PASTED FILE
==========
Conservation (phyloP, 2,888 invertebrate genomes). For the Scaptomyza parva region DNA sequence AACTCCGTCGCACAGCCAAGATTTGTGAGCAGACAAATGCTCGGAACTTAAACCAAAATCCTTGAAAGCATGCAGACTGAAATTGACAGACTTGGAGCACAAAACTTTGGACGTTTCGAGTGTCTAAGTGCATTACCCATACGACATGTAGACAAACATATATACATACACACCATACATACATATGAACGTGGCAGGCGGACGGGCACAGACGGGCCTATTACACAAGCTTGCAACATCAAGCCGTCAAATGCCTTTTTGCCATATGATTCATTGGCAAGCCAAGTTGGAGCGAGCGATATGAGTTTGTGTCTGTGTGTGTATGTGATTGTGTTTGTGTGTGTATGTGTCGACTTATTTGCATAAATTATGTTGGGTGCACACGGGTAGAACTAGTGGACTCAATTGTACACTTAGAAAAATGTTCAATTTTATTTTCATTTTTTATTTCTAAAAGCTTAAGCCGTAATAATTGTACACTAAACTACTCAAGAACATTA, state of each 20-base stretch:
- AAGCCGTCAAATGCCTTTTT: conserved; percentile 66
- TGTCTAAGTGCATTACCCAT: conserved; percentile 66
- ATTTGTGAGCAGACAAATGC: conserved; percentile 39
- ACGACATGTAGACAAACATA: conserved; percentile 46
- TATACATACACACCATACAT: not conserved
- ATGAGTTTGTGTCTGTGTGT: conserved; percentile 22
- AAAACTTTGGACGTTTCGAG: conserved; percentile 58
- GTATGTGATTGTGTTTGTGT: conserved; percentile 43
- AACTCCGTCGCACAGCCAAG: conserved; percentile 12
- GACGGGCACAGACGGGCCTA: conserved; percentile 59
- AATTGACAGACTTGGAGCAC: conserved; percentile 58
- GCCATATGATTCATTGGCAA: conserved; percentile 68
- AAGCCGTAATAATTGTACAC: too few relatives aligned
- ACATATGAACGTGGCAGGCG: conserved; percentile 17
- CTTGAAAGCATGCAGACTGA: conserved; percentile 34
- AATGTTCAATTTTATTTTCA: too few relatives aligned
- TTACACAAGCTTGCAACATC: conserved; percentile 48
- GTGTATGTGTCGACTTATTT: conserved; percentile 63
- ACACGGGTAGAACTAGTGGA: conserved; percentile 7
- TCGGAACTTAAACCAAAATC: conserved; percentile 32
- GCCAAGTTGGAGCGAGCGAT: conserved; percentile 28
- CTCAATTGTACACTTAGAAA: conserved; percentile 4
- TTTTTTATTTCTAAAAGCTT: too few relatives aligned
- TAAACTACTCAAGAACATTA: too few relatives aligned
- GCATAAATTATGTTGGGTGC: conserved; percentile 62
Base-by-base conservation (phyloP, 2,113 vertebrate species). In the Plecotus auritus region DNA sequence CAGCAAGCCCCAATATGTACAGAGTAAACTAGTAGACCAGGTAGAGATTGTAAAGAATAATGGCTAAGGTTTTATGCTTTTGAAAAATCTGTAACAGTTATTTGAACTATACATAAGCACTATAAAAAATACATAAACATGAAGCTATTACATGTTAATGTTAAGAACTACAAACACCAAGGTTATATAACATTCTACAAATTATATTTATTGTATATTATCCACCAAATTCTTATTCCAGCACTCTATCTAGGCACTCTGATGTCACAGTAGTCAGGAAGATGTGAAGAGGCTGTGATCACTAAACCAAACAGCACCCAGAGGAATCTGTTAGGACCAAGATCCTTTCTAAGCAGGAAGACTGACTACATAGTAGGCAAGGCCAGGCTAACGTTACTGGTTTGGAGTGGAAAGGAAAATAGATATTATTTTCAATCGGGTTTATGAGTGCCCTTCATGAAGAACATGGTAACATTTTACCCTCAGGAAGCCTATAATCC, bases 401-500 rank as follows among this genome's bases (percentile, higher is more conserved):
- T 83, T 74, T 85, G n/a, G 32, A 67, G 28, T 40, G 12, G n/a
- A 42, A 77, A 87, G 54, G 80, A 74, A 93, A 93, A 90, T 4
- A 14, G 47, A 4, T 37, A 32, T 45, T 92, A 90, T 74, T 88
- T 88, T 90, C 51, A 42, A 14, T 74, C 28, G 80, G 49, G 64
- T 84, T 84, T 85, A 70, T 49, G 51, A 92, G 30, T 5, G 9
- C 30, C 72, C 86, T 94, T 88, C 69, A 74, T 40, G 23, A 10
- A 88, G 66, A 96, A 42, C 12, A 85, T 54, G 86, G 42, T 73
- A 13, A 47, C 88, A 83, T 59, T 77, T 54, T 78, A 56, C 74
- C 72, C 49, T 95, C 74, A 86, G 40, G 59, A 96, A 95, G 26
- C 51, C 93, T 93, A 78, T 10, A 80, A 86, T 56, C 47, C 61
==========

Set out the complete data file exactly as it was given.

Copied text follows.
Conservation (phyloP, 2,888 invertebrate genomes). For the Scaptomyza parva region DNA sequence AACTCCGTCGCACAGCCAAGATTTGTGAGCAGACAAATGCTCGGAACTTAAACCAAAATCCTTGAAAGCATGCAGACTGAAATTGACAGACTTGGAGCACAAAACTTTGGACGTTTCGAGTGTCTAAGTGCATTACCCATACGACATGTAGACAAACATATATACATACACACCATACATACATATGAACGTGGCAGGCGGACGGGCACAGACGGGCCTATTACACAAGCTTGCAACATCAAGCCGTCAAATGCCTTTTTGCCATATGATTCATTGGCAAGCCAAGTTGGAGCGAGCGATATGAGTTTGTGTCTGTGTGTGTATGTGATTGTGTTTGTGTGTGTATGTGTCGACTTATTTGCATAAATTATGTTGGGTGCACACGGGTAGAACTAGTGGACTCAATTGTACACTTAGAAAAATGTTCAATTTTATTTTCATTTTTTATTTCTAAAAGCTTAAGCCGTAATAATTGTACACTAAACTACTCAAGAACATTA, state of each 20-base stretch:
- AAGCCGTCAAATGCCTTTTT: conserved; percentile 66
- TGTCTAAGTGCATTACCCAT: conserved; percentile 66
- ATTTGTGAGCAGACAAATGC: conserved; percentile 39
- ACGACATGTAGACAAACATA: conserved; percentile 46
- TATACATACACACCATACAT: not conserved
- ATGAGTTTGTGTCTGTGTGT: conserved; percentile 22
- AAAACTTTGGACGTTTCGAG: conserved; percentile 58
- GTATGTGATTGTGTTTGTGT: conserved; percentile 43
- AACTCCGTCGCACAGCCAAG: conserved; percentile 12
- GACGGGCACAGACGGGCCTA: conserved; percentile 59
- AATTGACAGACTTGGAGCAC: conserved; percentile 58
- GCCATATGATTCATTGGCAA: conserved; percentile 68
- AAGCCGTAATAATTGTACAC: too few relatives aligned
- ACATATGAACGTGGCAGGCG: conserved; percentile 17
- CTTGAAAGCATGCAGACTGA: conserved; percentile 34
- AATGTTCAATTTTATTTTCA: too few relatives aligned
- TTACACAAGCTTGCAACATC: conserved; percentile 48
- GTGTATGTGTCGACTTATTT: conserved; percentile 63
- ACACGGGTAGAACTAGTGGA: conserved; percentile 7
- TCGGAACTTAAACCAAAATC: conserved; percentile 32
- GCCAAGTTGGAGCGAGCGAT: conserved; percentile 28
- CTCAATTGTACACTTAGAAA: conserved; percentile 4
- TTTTTTATTTCTAAAAGCTT: too few relatives aligned
- TAAACTACTCAAGAACATTA: too few relatives aligned
- GCATAAATTATGTTGGGTGC: conserved; percentile 62
Base-by-base conservation (phyloP, 2,113 vertebrate species). In the Plecotus auritus region DNA sequence CAGCAAGCCCCAATATGTACAGAGTAAACTAGTAGACCAGGTAGAGATTGTAAAGAATAATGGCTAAGGTTTTATGCTTTTGAAAAATCTGTAACAGTTATTTGAACTATACATAAGCACTATAAAAAATACATAAACATGAAGCTATTACATGTTAATGTTAAGAACTACAAACACCAAGGTTATATAACATTCTACAAATTATATTTATTGTATATTATCCACCAAATTCTTATTCCAGCACTCTATCTAGGCACTCTGATGTCACAGTAGTCAGGAAGATGTGAAGAGGCTGTGATCACTAAACCAAACAGCACCCAGAGGAATCTGTTAGGACCAAGATCCTTTCTAAGCAGGAAGACTGACTACATAGTAGGCAAGGCCAGGCTAACGTTACTGGTTTGGAGTGGAAAGGAAAATAGATATTATTTTCAATCGGGTTTATGAGTGCCCTTCATGAAGAACATGGTAACATTTTACCCTCAGGAAGCCTATAATCC, bases 401-500 rank as follows among this genome's bases (percentile, higher is more conserved):
- T 83, T 74, T 85, G n/a, G 32, A 67, G 28, T 40, G 12, G n/a
- A 42, A 77, A 87, G 54, G 80, A 74, A 93, A 93, A 90, T 4
- A 14, G 47, A 4, T 37, A 32, T 45, T 92, A 90, T 74, T 88
- T 88, T 90, C 51, A 42, A 14, T 74, C 28, G 80, G 49, G 64
- T 84, T 84, T 85, A 70, T 49, G 51, A 92, G 30, T 5, G 9
- C 30, C 72, C 86, T 94, T 88, C 69, A 74, T 40, G 23, A 10
- A 88, G 66, A 96, A 42, C 12, A 85, T 54, G 86, G 42, T 73
- A 13, A 47, C 88, A 83, T 59, T 77, T 54, T 78, A 56, C 74
- C 72, C 49, T 95, C 74, A 86, G 40, G 59, A 96, A 95, G 26
- C 51, C 93, T 93, A 78, T 10, A 80, A 86, T 56, C 47, C 61